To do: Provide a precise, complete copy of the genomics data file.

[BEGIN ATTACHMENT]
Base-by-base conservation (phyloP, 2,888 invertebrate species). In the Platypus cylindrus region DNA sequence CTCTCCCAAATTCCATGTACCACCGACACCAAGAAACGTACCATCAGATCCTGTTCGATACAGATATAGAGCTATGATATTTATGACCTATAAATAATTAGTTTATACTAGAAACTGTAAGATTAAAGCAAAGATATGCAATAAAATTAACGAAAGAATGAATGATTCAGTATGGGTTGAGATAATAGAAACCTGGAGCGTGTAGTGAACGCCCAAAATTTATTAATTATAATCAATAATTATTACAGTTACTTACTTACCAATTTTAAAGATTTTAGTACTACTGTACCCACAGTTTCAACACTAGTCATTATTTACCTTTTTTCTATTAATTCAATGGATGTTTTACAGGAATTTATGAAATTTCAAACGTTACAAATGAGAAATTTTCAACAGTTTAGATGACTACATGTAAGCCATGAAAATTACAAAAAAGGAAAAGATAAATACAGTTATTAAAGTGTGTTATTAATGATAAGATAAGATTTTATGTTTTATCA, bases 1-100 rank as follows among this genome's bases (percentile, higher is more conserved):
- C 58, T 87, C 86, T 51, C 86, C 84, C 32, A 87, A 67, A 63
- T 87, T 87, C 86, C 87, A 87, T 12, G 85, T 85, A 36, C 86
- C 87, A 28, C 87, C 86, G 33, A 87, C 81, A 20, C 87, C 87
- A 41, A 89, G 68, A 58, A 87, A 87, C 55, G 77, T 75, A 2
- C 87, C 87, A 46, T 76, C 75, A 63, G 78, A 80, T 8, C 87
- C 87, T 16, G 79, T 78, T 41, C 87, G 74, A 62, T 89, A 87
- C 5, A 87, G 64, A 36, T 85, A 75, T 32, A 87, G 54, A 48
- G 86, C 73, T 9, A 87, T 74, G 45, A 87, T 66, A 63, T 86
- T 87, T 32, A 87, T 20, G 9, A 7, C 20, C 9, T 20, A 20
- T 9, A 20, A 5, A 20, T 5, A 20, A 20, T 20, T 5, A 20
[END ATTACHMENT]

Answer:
Base-by-base conservation (phyloP, 2,888 invertebrate species). In the Platypus cylindrus region DNA sequence CTCTCCCAAATTCCATGTACCACCGACACCAAGAAACGTACCATCAGATCCTGTTCGATACAGATATAGAGCTATGATATTTATGACCTATAAATAATTAGTTTATACTAGAAACTGTAAGATTAAAGCAAAGATATGCAATAAAATTAACGAAAGAATGAATGATTCAGTATGGGTTGAGATAATAGAAACCTGGAGCGTGTAGTGAACGCCCAAAATTTATTAATTATAATCAATAATTATTACAGTTACTTACTTACCAATTTTAAAGATTTTAGTACTACTGTACCCACAGTTTCAACACTAGTCATTATTTACCTTTTTTCTATTAATTCAATGGATGTTTTACAGGAATTTATGAAATTTCAAACGTTACAAATGAGAAATTTTCAACAGTTTAGATGACTACATGTAAGCCATGAAAATTACAAAAAAGGAAAAGATAAATACAGTTATTAAAGTGTGTTATTAATGATAAGATAAGATTTTATGTTTTATCA, bases 1-100 rank as follows among this genome's bases (percentile, higher is more conserved):
- C 58, T 87, C 86, T 51, C 86, C 84, C 32, A 87, A 67, A 63
- T 87, T 87, C 86, C 87, A 87, T 12, G 85, T 85, A 36, C 86
- C 87, A 28, C 87, C 86, G 33, A 87, C 81, A 20, C 87, C 87
- A 41, A 89, G 68, A 58, A 87, A 87, C 55, G 77, T 75, A 2
- C 87, C 87, A 46, T 76, C 75, A 63, G 78, A 80, T 8, C 87
- C 87, T 16, G 79, T 78, T 41, C 87, G 74, A 62, T 89, A 87
- C 5, A 87, G 64, A 36, T 85, A 75, T 32, A 87, G 54, A 48
- G 86, C 73, T 9, A 87, T 74, G 45, A 87, T 66, A 63, T 86
- T 87, T 32, A 87, T 20, G 9, A 7, C 20, C 9, T 20, A 20
- T 9, A 20, A 5, A 20, T 5, A 20, A 20, T 20, T 5, A 20